Daniel Kessay, with the White Mountain Apache Tribe’s forestry department, and Jan Pertruzzi, with NRCS in Whiteriver, Ariz., review plans for ponderosa pine tree plantings. Photo by Beverly Moseley, NRCS.
From the top of Limestone Ridge, 6,000 feet up, the scars of a massive wildfire on Arizona’s White Mountain Apache Reservation in east central Arizona are still visible. As far as the eye can see are bare mountain ranges where century-old ponderosa pines once stood.
A decade ago, the Rodeo-Chediski fire burned more than 270,000 acres and an estimated 80 million trees, leaving behind few pine trees to help seed the beginnings of a new forest. Read more »
Maykia Yang (right), is trying to educate Hmong farmers in North Carolina about Farm Service Agency programs. Pictured with Maykia is her husband Jim (left) and son Marcus.
It’s not a pleasant memory for Maykia Yang. Fleeing on foot from her native home of Laos at age eight and following her family to Thailand where she spent two years in a refugee camp.
“My father was a soldier and worked for the CIA during the [Vietnam] war. After the CIA pulled out, the Vietnamese took over Laos and we fled on foot for about a month,” said Yang, who now owns a chicken farm in North Carolina. Read more »
Millie Titla, NRCS district conservationist in San Carlos, Ariz., and her nephew Noah Titla work at the San Carlos 4-H Garden Club’s community garden.
An Apache youth, Noah Titla, 13, has chosen to follow in the footsteps of generations of San Carlos Apaches by growing and harvesting his own food. His passion for reconnecting growing food with tribal traditions has been a catalyst for increasing awareness of the benefits and availability of fresh food on the San Carlos Apache Reservation in southeastern Arizona.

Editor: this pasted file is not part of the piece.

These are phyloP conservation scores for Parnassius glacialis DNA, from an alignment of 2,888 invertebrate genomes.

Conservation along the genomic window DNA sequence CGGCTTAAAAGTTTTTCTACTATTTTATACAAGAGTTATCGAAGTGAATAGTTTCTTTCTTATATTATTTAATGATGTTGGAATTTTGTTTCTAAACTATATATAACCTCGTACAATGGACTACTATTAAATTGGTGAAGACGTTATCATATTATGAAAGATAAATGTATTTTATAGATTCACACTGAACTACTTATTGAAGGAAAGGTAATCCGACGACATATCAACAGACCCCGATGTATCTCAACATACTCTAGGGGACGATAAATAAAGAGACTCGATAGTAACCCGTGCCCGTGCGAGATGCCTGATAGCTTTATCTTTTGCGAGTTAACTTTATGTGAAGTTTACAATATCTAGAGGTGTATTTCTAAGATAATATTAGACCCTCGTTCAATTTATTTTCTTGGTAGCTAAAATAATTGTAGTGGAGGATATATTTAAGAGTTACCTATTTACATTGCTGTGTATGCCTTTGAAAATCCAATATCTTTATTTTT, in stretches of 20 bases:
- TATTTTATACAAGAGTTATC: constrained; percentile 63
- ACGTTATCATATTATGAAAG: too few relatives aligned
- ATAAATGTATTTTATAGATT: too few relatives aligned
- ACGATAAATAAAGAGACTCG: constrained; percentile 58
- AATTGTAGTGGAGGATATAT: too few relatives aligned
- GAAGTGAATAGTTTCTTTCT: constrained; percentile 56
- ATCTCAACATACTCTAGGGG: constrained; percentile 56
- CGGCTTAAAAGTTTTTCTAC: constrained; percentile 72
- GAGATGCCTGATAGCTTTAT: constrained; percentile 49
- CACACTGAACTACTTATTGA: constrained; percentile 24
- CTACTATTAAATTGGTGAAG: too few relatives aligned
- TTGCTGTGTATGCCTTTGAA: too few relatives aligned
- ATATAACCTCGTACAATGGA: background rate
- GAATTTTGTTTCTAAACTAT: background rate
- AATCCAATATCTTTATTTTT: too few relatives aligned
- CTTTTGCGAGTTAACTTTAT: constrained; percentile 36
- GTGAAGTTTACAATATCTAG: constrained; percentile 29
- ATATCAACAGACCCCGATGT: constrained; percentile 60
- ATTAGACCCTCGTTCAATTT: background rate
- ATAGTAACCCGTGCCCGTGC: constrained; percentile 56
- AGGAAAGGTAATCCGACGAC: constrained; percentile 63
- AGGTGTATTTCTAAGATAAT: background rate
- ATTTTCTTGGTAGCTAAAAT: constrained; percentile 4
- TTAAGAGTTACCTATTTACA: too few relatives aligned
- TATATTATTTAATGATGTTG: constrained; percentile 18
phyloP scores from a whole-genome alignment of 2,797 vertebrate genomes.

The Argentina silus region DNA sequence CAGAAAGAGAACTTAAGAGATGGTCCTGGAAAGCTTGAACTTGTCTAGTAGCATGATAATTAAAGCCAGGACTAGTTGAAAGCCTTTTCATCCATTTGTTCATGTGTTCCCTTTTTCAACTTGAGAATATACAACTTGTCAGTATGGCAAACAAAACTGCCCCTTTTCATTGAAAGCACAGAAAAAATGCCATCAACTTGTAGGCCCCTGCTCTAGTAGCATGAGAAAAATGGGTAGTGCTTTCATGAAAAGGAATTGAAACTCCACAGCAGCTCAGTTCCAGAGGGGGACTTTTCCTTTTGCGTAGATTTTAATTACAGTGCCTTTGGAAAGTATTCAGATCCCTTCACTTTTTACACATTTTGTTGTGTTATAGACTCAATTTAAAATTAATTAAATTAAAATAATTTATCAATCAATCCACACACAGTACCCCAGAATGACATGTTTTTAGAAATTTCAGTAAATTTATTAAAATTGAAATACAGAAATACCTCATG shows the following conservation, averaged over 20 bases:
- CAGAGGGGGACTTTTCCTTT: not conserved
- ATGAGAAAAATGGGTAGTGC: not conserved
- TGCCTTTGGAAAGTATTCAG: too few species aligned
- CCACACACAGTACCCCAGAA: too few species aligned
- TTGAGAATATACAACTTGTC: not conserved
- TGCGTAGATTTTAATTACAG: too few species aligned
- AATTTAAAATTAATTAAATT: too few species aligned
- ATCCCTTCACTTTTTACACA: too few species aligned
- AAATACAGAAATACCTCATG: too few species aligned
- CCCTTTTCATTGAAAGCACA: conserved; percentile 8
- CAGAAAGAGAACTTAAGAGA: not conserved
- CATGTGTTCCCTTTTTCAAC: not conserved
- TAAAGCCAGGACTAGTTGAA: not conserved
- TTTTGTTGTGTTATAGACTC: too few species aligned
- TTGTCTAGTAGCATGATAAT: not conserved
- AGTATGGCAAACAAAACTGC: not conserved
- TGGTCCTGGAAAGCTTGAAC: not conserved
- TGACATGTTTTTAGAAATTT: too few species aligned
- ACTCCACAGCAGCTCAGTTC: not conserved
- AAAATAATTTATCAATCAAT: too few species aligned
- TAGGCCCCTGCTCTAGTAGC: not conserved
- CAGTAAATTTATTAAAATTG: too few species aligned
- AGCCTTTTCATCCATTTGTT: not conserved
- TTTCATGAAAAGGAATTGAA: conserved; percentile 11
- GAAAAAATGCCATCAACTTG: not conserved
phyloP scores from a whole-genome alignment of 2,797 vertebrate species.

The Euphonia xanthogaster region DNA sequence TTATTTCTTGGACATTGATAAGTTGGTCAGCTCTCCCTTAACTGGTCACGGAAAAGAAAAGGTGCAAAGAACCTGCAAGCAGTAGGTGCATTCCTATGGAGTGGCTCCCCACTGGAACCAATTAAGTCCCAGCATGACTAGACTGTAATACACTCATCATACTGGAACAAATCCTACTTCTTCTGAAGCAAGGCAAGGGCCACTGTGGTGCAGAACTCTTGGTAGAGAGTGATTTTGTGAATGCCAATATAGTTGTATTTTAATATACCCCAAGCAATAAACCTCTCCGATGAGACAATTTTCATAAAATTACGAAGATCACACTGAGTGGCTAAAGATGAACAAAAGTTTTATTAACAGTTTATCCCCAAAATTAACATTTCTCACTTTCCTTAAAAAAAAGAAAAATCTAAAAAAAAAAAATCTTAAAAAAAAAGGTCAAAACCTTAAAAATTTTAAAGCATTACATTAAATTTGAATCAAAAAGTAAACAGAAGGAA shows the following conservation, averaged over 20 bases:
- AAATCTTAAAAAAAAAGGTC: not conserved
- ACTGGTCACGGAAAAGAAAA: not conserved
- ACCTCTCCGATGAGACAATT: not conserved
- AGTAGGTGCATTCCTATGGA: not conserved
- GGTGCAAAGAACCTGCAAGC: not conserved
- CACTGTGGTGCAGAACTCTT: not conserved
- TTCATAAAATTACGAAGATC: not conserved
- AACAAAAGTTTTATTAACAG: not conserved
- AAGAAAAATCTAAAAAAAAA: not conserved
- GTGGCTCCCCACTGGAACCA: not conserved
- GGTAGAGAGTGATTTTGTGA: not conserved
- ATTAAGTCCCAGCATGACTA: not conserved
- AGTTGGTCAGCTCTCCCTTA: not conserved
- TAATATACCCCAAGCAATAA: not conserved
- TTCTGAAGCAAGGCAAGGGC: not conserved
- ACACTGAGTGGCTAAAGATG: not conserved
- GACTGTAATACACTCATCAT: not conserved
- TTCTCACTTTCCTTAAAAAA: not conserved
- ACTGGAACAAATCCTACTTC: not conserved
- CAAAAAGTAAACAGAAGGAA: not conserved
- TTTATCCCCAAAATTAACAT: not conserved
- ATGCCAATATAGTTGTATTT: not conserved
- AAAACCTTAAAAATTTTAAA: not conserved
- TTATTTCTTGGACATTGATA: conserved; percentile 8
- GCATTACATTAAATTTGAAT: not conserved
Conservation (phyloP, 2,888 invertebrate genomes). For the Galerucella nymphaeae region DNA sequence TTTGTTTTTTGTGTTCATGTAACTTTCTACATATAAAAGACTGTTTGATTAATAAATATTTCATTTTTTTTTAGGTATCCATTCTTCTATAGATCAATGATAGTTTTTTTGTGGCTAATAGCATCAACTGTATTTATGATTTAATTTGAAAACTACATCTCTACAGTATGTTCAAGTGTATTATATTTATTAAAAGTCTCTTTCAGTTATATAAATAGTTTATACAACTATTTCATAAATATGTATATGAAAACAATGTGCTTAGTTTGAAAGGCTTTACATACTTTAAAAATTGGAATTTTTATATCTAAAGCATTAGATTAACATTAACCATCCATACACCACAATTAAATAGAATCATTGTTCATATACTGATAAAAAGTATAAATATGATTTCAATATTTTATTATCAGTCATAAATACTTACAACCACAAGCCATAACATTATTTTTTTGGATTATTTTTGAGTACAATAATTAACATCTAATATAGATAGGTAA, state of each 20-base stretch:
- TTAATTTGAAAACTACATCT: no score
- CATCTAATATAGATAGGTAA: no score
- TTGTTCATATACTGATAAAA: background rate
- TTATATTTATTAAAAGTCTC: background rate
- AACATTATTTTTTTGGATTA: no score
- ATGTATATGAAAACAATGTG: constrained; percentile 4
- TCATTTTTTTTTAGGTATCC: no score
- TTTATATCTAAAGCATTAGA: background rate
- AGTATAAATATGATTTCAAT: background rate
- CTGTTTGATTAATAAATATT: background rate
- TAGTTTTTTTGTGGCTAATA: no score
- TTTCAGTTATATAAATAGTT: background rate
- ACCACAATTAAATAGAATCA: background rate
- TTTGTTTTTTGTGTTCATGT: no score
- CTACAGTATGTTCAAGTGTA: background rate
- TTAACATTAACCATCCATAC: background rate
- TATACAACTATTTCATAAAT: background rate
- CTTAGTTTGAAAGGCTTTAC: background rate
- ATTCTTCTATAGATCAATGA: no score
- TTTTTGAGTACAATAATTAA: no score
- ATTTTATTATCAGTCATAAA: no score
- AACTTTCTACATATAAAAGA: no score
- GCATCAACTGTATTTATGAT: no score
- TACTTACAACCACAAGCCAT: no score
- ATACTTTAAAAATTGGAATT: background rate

Through his hard work at the San Carlos 4-H Garden Club’s community garden, Noah is making a difference in a state included in the USDA’s StrikeForce Initiative for Rural Growth and Opportunity. The initiative addresses high-priority funding and technical assistance needs in rural communities in 16 states, including Arizona, with a special emphasis on historically underserved communities and producers in areas with persistent poverty, such as the San Carlos Apache Reservation. Read more »
May 2nd dawned a majestic spring day in the Rocky Mountains of southwestern Colorado as rural and tribal stakeholders from the Four Corners region descended upon the San Juan National Forest Headquarters to learn more about USDA’s StrikeForce for Rural Growth and Opportunity Initiative. Participants traveled from New Mexico, Arizona, Utah, Colorado and the east coast to discuss strategies to help USDA deliver its programs more successfully in persistently poor rural areas. Read more »
Mother’s Day is just around the corner and most of us have yet to find that “perfect” gift for mom. But don’t panic. Let the U.S. Forest Service help out.
You read that right. The Forest Service wants you to give mom the gift of nature in all its innate perfection. And all you need to do is take her to your nearest national forest or grasslands.
For instance, if you live in Washington State, the Olympic National Forest, with its dramatic mountain range, conjures up images of the European Alps. The beauty doesn’t end there, though. The Olympics’ varied landscape includes lush rain forests, deep canyons, high mountain ridges and ocean beaches. Taking mom on a drive through this incomparable backdrop would be a scenic tour to brighten her day. Read more »
Smokey Bear’s lasting message – Only You Can Prevent Wildfires! – resonates with 97 percent of adults.
One of America’s most well-known, beloved and important icons is going to have a little work done over the next several weeks in preparation for his upcoming 70th birthday in 2014.
The mechanical Smokey Bear that welcomes scores of visitors to the U.S. Forest Service headquarters building in Washington, D.C., is going in to have his fur checked, his motor – er, “heart” – fine-tuned and will undergo a thorough cleaning. Read more »